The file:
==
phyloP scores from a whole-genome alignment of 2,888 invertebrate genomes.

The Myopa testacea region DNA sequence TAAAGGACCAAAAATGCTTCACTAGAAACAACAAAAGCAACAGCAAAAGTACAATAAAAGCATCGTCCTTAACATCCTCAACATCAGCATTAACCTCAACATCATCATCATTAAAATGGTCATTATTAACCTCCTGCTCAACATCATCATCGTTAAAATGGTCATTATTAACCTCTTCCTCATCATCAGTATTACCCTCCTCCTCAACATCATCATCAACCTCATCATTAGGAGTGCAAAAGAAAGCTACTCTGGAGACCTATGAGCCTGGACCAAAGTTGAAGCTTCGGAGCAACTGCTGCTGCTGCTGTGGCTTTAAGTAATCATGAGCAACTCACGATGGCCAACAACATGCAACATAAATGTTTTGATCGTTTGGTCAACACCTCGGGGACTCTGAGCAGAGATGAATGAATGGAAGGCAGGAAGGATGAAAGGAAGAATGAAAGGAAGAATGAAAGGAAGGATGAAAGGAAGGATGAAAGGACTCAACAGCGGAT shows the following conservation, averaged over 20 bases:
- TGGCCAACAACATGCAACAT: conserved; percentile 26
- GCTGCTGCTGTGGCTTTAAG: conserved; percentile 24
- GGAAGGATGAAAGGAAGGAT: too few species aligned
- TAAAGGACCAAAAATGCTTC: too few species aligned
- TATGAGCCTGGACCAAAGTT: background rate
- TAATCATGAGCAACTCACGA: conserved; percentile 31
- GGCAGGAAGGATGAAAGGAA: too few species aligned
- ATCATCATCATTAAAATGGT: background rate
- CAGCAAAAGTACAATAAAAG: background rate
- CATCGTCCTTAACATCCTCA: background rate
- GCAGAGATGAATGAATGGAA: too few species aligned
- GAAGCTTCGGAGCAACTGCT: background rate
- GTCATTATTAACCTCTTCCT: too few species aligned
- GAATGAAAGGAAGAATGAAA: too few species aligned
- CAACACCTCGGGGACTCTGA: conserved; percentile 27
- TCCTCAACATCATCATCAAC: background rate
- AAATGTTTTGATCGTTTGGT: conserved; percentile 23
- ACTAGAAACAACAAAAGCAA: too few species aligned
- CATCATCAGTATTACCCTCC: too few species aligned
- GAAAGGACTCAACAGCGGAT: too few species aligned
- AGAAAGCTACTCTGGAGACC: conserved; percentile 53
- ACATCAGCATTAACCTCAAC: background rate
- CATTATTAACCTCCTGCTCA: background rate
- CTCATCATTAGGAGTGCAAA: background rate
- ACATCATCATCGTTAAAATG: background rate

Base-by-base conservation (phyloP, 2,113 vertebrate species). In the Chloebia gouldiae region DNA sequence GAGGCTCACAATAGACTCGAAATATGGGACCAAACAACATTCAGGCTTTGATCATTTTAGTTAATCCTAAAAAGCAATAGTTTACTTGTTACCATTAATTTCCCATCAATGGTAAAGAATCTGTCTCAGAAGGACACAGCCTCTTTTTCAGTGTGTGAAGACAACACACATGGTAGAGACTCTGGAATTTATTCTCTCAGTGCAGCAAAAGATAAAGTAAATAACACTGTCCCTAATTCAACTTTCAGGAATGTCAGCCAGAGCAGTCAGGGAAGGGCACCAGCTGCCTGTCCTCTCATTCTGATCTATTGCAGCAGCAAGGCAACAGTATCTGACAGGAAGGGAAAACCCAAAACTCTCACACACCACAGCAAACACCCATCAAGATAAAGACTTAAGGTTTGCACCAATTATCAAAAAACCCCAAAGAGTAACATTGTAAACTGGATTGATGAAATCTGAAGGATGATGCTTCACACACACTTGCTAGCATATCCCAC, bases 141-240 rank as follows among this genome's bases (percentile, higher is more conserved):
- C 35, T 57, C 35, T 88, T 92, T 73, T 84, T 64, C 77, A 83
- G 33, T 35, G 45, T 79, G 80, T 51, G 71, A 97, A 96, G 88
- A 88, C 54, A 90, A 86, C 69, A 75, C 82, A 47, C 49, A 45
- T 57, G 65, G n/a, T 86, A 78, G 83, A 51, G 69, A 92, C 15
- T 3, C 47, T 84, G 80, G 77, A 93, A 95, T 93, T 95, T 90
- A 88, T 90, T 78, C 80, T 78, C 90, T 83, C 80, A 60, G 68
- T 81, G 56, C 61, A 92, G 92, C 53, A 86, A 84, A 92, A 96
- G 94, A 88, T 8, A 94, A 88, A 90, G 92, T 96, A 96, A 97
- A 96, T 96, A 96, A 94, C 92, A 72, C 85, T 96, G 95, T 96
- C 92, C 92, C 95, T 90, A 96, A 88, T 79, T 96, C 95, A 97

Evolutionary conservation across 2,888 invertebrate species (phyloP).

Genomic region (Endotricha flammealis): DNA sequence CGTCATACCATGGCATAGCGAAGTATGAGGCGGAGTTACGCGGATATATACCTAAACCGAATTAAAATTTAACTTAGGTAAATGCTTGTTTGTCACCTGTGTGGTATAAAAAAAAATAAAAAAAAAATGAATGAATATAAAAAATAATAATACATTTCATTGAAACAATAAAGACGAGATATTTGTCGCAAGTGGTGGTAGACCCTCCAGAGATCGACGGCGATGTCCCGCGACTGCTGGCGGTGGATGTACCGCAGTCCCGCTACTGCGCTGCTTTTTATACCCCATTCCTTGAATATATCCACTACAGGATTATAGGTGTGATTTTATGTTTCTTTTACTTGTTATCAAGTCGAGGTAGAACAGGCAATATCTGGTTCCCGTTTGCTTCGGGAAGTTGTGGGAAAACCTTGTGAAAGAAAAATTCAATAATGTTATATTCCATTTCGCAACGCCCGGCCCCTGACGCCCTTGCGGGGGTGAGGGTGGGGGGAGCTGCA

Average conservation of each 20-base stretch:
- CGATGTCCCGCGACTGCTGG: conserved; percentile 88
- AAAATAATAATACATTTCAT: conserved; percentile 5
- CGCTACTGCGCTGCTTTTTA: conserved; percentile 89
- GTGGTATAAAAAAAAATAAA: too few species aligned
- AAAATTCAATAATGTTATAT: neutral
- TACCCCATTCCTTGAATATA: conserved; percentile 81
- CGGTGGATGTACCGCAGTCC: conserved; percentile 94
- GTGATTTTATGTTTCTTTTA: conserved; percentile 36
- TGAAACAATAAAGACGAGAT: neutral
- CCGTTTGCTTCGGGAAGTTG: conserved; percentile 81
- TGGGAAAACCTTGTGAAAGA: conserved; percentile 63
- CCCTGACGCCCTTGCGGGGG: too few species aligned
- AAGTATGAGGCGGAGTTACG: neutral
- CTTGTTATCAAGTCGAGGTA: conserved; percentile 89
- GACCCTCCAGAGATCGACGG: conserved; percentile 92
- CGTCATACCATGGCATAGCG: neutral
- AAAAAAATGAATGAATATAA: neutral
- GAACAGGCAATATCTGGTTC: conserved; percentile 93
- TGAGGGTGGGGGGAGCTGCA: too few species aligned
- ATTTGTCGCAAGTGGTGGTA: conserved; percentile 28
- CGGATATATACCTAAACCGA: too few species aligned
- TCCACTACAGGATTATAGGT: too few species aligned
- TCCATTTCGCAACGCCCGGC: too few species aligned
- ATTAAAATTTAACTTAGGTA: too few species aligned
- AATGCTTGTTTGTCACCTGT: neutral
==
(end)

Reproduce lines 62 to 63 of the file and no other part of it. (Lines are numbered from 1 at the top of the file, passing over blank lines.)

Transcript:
- CGGATATATACCTAAACCGA: too few species aligned
- TCCACTACAGGATTATAGGT: too few species aligned